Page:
A delve into the correspondence of one of the most prolific, diverse and popular English artists of the interwar years was presented on stage by Studio Theatre and Salisbury Museum last week.

Artist Rex Whistler was 19 when he met 53-year-old Edith Olivier of Wilton, who became a lifelong friend and introduced him to Wiltshire. His letters to her and to other friends and patrons formed the basis of Darling Edith, and Others, an hour long production, performed by a cast of eight Studio Theatre actors – at the invitation of Salisbury Museum in its new lecture hall.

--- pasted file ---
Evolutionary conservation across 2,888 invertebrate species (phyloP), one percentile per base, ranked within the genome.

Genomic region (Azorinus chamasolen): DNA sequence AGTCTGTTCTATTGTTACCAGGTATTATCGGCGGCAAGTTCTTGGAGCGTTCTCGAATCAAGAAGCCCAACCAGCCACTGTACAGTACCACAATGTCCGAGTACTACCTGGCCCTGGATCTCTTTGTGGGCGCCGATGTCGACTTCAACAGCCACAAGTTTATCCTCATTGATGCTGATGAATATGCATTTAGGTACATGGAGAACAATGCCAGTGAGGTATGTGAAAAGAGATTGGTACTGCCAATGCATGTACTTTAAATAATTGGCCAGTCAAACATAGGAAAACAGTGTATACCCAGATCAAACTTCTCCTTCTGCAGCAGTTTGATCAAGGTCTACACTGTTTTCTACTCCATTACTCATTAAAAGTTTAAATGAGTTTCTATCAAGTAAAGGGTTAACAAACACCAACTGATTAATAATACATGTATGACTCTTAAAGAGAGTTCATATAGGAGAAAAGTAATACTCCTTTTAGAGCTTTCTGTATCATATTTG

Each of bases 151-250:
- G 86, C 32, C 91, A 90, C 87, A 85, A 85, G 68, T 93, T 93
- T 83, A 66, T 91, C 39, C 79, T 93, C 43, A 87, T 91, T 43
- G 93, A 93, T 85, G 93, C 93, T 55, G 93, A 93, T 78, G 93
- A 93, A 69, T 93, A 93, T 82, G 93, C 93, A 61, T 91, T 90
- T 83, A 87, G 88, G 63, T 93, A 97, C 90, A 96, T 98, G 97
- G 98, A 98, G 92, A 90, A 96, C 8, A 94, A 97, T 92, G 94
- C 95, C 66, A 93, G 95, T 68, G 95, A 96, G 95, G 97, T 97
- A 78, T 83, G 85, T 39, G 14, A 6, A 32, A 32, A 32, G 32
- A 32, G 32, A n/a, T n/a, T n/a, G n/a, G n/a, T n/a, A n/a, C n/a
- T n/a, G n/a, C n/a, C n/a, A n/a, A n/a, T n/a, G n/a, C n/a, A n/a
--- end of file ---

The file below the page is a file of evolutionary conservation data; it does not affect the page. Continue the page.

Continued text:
Cecil Beaton, Stephen Tennant, Sigfried Sasson, Maud Russell, and Caroline Paget are just a few of those acquainted with the great pairing of Rex Whistler and Edith Olivier at the time of the Bright Young Things.

Compiled and edited by Christine Mason, from the Salisbury Museum Rex Whistler Archive, this was one of a series of events running in conjunction with the museum’s major exhibition of Whistler’s work, marking the 80th anniversary of his untimely death, at the age of 39, on the battlefields of France in 1944.

Prior to each of the four-night performances, audiences were able to view the museum's exhibition - Rex Whistler: The Artist and His Patrons, containing many previously unseen initial sketches, focusing on the relationship with his patrons and exploring his working practices.

Sensitively adapted for stage by Lesley Bates, it was an interesting and thought-provoking insight into the artist's life, loves and influences.